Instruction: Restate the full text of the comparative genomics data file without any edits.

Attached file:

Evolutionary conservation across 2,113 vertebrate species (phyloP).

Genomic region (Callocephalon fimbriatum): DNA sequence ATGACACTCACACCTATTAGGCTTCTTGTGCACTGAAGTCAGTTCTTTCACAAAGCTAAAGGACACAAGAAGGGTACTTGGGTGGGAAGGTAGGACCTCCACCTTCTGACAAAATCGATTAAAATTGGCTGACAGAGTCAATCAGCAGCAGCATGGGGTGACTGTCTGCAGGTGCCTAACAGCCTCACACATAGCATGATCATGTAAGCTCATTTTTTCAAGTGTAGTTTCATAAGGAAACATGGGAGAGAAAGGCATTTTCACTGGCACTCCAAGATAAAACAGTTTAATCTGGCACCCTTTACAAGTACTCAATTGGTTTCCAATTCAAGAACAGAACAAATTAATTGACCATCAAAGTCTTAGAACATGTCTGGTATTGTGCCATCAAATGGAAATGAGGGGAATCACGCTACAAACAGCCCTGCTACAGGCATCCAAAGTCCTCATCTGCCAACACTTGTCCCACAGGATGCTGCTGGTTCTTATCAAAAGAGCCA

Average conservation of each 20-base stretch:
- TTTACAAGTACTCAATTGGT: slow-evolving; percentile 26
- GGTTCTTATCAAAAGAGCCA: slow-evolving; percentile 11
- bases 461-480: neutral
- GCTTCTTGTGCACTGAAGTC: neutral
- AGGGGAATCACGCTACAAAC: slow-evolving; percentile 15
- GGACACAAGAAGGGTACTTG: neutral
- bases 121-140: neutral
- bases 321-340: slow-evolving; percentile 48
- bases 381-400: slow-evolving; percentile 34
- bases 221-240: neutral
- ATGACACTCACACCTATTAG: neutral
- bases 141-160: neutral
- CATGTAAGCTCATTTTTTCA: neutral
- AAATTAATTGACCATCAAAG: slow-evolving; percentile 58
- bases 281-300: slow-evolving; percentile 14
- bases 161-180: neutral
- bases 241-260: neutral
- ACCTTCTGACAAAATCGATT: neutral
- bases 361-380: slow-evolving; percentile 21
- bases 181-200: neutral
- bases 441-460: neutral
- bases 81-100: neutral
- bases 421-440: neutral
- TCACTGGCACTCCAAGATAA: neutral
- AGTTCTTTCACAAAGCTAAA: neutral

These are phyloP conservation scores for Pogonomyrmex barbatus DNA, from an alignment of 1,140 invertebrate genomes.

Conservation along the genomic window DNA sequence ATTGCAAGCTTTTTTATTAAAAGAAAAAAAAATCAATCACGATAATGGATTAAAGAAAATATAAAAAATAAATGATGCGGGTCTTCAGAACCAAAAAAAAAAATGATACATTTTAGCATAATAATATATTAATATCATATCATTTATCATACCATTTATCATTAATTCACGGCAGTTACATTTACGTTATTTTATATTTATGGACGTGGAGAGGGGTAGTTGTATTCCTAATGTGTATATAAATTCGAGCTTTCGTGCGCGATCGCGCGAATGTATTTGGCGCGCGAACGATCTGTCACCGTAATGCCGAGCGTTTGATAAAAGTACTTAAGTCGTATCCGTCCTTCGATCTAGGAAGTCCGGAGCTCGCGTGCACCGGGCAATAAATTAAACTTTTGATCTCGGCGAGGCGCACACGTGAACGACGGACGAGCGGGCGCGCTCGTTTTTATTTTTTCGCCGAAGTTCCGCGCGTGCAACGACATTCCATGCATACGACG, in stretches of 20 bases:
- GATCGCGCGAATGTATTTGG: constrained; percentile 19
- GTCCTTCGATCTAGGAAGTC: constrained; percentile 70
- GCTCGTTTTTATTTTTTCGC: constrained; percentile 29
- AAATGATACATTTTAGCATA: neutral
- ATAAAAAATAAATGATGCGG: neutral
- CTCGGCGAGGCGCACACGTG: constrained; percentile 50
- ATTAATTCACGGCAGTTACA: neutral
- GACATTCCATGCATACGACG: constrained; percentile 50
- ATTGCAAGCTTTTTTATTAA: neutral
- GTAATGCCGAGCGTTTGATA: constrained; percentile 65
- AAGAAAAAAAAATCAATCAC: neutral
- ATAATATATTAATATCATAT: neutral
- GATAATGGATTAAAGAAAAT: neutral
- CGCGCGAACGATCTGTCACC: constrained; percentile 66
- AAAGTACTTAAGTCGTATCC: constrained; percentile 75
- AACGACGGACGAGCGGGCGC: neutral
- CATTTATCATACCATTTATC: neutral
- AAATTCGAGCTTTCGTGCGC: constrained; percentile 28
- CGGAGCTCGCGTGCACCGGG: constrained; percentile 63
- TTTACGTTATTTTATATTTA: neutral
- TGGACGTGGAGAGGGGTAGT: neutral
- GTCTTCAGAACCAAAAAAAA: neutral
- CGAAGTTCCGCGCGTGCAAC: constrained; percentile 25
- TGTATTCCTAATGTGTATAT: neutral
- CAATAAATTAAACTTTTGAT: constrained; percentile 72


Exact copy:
Evolutionary conservation across 2,113 vertebrate species (phyloP).

Genomic region (Callocephalon fimbriatum): DNA sequence ATGACACTCACACCTATTAGGCTTCTTGTGCACTGAAGTCAGTTCTTTCACAAAGCTAAAGGACACAAGAAGGGTACTTGGGTGGGAAGGTAGGACCTCCACCTTCTGACAAAATCGATTAAAATTGGCTGACAGAGTCAATCAGCAGCAGCATGGGGTGACTGTCTGCAGGTGCCTAACAGCCTCACACATAGCATGATCATGTAAGCTCATTTTTTCAAGTGTAGTTTCATAAGGAAACATGGGAGAGAAAGGCATTTTCACTGGCACTCCAAGATAAAACAGTTTAATCTGGCACCCTTTACAAGTACTCAATTGGTTTCCAATTCAAGAACAGAACAAATTAATTGACCATCAAAGTCTTAGAACATGTCTGGTATTGTGCCATCAAATGGAAATGAGGGGAATCACGCTACAAACAGCCCTGCTACAGGCATCCAAAGTCCTCATCTGCCAACACTTGTCCCACAGGATGCTGCTGGTTCTTATCAAAAGAGCCA

Average conservation of each 20-base stretch:
- TTTACAAGTACTCAATTGGT: slow-evolving; percentile 26
- GGTTCTTATCAAAAGAGCCA: slow-evolving; percentile 11
- bases 461-480: neutral
- GCTTCTTGTGCACTGAAGTC: neutral
- AGGGGAATCACGCTACAAAC: slow-evolving; percentile 15
- GGACACAAGAAGGGTACTTG: neutral
- bases 121-140: neutral
- bases 321-340: slow-evolving; percentile 48
- bases 381-400: slow-evolving; percentile 34
- bases 221-240: neutral
- ATGACACTCACACCTATTAG: neutral
- bases 141-160: neutral
- CATGTAAGCTCATTTTTTCA: neutral
- AAATTAATTGACCATCAAAG: slow-evolving; percentile 58
- bases 281-300: slow-evolving; percentile 14
- bases 161-180: neutral
- bases 241-260: neutral
- ACCTTCTGACAAAATCGATT: neutral
- bases 361-380: slow-evolving; percentile 21
- bases 181-200: neutral
- bases 441-460: neutral
- bases 81-100: neutral
- bases 421-440: neutral
- TCACTGGCACTCCAAGATAA: neutral
- AGTTCTTTCACAAAGCTAAA: neutral

These are phyloP conservation scores for Pogonomyrmex barbatus DNA, from an alignment of 1,140 invertebrate genomes.

Conservation along the genomic window DNA sequence ATTGCAAGCTTTTTTATTAAAAGAAAAAAAAATCAATCACGATAATGGATTAAAGAAAATATAAAAAATAAATGATGCGGGTCTTCAGAACCAAAAAAAAAAATGATACATTTTAGCATAATAATATATTAATATCATATCATTTATCATACCATTTATCATTAATTCACGGCAGTTACATTTACGTTATTTTATATTTATGGACGTGGAGAGGGGTAGTTGTATTCCTAATGTGTATATAAATTCGAGCTTTCGTGCGCGATCGCGCGAATGTATTTGGCGCGCGAACGATCTGTCACCGTAATGCCGAGCGTTTGATAAAAGTACTTAAGTCGTATCCGTCCTTCGATCTAGGAAGTCCGGAGCTCGCGTGCACCGGGCAATAAATTAAACTTTTGATCTCGGCGAGGCGCACACGTGAACGACGGACGAGCGGGCGCGCTCGTTTTTATTTTTTCGCCGAAGTTCCGCGCGTGCAACGACATTCCATGCATACGACG, in stretches of 20 bases:
- GATCGCGCGAATGTATTTGG: constrained; percentile 19
- GTCCTTCGATCTAGGAAGTC: constrained; percentile 70
- GCTCGTTTTTATTTTTTCGC: constrained; percentile 29
- AAATGATACATTTTAGCATA: neutral
- ATAAAAAATAAATGATGCGG: neutral
- CTCGGCGAGGCGCACACGTG: constrained; percentile 50
- ATTAATTCACGGCAGTTACA: neutral
- GACATTCCATGCATACGACG: constrained; percentile 50
- ATTGCAAGCTTTTTTATTAA: neutral
- GTAATGCCGAGCGTTTGATA: constrained; percentile 65
- AAGAAAAAAAAATCAATCAC: neutral
- ATAATATATTAATATCATAT: neutral
- GATAATGGATTAAAGAAAAT: neutral
- CGCGCGAACGATCTGTCACC: constrained; percentile 66
- AAAGTACTTAAGTCGTATCC: constrained; percentile 75
- AACGACGGACGAGCGGGCGC: neutral
- CATTTATCATACCATTTATC: neutral
- AAATTCGAGCTTTCGTGCGC: constrained; percentile 28
- CGGAGCTCGCGTGCACCGGG: constrained; percentile 63
- TTTACGTTATTTTATATTTA: neutral
- TGGACGTGGAGAGGGGTAGT: neutral
- GTCTTCAGAACCAAAAAAAA: neutral
- CGAAGTTCCGCGCGTGCAAC: constrained; percentile 25
- TGTATTCCTAATGTGTATAT: neutral
- CAATAAATTAAACTTTTGAT: constrained; percentile 72